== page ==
STC-6 features
If the extended high end of a condenser microphone is more your style, then the almost identical-looking STC-6 might appeal at around £25 more. This model, which comes with the same clip and case, is an evolution of the older STC-5 and utilises a back-electret capsule with onboard electronics (so requires phantom power), and has recessed switches for a 10dB pad and for a 75Hz low-cut filter. The capsule has a rather more resilient mounting than its dynamic counterpart, but in all other respects what you have is a tough-looking stage mic that feels good in the hand.
Its frequency response is specified as 30Hz to 20kHz, and an examination of the response curve shows a slight low-end lift below 50Hz and a broad presence hump from 2 to 10kHz, giving the mic a very slight ‘smile’ characteristic. Its sensitivity is -42dB ±2dB (0dB=1V/Pa 1kHz), while the EIN or equivalent input noise is 24dB A-weighted. This would be a touch on the high side for studio use, but in a live situation where the singer is always close to the mic, it won’t be an issue. Maximum SPL is 140dB, so the mic would be perfectly happy around a drum kit or guitar cabinet too.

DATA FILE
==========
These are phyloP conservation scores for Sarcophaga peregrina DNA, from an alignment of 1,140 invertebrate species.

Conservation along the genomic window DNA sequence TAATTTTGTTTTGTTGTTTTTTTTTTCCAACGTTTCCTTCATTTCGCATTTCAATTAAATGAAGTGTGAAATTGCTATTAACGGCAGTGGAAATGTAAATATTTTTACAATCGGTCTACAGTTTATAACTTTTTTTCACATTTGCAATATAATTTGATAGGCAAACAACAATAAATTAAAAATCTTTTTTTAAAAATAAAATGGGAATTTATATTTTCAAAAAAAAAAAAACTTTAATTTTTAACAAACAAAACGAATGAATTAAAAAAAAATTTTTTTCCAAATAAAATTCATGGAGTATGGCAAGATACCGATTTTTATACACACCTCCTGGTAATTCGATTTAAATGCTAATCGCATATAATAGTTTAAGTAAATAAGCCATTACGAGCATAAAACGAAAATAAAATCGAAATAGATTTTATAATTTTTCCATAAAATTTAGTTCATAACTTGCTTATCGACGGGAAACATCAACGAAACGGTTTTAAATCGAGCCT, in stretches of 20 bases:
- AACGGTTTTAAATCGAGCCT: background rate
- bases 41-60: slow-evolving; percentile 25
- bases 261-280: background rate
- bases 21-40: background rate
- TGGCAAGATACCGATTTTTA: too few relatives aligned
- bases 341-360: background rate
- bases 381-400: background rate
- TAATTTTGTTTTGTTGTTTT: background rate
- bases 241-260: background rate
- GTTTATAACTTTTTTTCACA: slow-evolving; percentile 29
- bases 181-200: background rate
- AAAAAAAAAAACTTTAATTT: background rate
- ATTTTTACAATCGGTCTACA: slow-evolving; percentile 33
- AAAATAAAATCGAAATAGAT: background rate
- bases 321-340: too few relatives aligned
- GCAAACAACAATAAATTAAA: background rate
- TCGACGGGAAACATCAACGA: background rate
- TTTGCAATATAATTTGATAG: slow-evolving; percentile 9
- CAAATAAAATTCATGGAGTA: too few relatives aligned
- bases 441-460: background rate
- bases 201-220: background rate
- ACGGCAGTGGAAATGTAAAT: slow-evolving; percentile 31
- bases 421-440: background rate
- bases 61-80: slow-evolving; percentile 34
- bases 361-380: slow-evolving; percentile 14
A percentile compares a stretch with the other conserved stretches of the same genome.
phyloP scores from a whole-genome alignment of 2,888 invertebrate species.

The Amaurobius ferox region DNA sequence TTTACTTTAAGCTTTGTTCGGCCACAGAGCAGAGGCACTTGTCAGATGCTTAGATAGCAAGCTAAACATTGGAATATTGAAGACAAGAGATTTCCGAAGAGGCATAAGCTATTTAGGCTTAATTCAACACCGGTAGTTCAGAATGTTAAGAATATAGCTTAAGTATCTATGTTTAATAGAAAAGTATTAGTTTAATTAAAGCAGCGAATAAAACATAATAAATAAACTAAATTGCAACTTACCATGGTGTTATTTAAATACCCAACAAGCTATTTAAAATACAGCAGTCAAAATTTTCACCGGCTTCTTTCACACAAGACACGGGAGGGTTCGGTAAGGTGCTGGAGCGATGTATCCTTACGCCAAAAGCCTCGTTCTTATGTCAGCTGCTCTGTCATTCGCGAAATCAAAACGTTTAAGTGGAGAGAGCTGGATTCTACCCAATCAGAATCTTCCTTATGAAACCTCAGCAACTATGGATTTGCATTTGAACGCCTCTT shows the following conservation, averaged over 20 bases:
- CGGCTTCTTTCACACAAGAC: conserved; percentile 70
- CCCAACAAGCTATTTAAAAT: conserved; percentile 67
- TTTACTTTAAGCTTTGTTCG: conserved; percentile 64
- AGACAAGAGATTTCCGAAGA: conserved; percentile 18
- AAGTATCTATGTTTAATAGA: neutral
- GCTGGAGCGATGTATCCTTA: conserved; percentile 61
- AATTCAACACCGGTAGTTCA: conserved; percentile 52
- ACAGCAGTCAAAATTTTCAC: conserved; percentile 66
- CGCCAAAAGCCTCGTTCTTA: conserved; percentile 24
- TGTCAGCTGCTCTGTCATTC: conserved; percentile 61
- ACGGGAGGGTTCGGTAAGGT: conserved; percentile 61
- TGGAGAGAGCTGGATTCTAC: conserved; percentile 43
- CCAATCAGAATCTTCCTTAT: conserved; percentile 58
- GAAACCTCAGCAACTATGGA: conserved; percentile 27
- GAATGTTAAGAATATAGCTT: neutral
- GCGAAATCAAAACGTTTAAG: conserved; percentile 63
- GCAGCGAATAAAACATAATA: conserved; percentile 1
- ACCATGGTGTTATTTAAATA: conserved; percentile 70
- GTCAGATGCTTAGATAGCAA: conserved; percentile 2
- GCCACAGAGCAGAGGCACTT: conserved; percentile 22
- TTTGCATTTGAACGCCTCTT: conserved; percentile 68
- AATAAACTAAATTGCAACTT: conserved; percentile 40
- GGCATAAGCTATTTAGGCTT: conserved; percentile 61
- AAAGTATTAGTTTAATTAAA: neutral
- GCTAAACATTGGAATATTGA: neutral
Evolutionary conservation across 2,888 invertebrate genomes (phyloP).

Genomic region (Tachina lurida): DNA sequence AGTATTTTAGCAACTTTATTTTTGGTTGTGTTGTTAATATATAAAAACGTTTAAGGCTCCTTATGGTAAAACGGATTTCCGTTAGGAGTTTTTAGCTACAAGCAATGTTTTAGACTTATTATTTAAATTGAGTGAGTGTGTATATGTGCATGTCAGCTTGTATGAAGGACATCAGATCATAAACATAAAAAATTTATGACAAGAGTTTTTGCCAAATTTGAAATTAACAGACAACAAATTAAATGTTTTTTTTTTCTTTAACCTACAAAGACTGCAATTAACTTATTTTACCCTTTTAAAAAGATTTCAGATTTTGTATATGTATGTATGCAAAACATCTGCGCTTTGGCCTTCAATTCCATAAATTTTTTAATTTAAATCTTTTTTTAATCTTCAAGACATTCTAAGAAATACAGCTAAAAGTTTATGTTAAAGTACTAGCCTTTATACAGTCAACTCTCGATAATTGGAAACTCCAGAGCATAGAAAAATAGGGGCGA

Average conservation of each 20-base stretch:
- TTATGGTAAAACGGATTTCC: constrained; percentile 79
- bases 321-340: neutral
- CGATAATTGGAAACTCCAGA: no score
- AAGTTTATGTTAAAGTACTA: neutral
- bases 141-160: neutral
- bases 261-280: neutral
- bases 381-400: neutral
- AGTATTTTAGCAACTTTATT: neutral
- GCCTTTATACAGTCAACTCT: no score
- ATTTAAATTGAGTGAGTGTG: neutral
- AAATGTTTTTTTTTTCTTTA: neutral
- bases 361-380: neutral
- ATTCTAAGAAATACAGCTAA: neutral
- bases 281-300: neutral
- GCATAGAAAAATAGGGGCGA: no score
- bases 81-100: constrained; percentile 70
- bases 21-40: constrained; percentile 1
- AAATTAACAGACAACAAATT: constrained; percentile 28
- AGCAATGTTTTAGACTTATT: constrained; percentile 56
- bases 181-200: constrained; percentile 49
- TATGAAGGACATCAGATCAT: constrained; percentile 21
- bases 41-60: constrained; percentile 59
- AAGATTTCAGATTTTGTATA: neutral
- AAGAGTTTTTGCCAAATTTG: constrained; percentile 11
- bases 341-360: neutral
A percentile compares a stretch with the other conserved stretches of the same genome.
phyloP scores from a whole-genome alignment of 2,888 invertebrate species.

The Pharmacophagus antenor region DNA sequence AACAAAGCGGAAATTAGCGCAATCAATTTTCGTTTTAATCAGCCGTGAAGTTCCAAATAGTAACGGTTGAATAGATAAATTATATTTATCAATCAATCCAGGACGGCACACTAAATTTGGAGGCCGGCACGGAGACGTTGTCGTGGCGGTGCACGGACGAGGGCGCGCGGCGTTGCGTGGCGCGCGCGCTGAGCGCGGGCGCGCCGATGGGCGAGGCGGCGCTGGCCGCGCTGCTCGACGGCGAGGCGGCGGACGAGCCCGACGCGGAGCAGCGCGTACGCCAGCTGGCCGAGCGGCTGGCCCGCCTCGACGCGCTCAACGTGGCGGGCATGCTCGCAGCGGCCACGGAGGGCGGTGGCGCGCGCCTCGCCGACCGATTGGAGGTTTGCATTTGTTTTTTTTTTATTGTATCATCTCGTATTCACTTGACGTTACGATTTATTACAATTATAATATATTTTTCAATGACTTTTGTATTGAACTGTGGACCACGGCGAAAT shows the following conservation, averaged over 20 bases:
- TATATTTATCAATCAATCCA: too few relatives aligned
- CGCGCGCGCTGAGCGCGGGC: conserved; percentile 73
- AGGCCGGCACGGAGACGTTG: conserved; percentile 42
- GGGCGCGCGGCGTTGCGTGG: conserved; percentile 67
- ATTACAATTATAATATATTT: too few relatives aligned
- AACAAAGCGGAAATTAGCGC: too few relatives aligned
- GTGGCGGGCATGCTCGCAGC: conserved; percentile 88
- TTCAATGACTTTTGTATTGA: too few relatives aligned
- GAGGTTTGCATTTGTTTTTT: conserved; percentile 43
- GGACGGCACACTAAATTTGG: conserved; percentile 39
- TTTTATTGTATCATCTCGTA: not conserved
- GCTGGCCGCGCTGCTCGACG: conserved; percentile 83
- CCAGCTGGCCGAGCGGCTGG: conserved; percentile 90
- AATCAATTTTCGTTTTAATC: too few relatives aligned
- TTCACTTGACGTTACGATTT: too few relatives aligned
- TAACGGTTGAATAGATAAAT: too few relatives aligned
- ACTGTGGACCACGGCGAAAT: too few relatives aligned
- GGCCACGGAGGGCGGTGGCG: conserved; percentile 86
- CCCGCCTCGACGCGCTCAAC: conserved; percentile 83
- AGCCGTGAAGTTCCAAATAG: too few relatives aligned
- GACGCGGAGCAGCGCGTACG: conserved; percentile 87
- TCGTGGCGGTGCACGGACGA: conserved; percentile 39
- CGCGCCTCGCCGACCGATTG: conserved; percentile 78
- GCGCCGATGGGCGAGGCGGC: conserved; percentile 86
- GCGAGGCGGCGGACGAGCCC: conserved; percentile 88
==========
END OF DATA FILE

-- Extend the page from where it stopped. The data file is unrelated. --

Tests with the STC-6 — first with no filters or pads in place — showed it to have a well-balanced tone with plenty of low end, as well as a more airy high end, and the output was noticeably higher than from the STC-80. However, the impressive low end of the STC-6 microphone also meant that vocal popping was a real problem, so I switched in the 75Hz low-cut filter. This fixed the popping, but it left the mic with a noticeably bass-light sound.
For comparative purposes, I hooked up an old LD1011 back-electret vocal mic, which cost around half of what the STC-6 does, and it had almost as much low-end vocal warmth as the STC-6 without its filter switched in, yet it remained resistant to popping, making it a more practical choice for most singers. Potentially then, the STC-6 is a very good microphone, but the tonal changes imparted by the low-cut filter, which is necessary to avoid popping, do compromise the tone to a noticeable degree.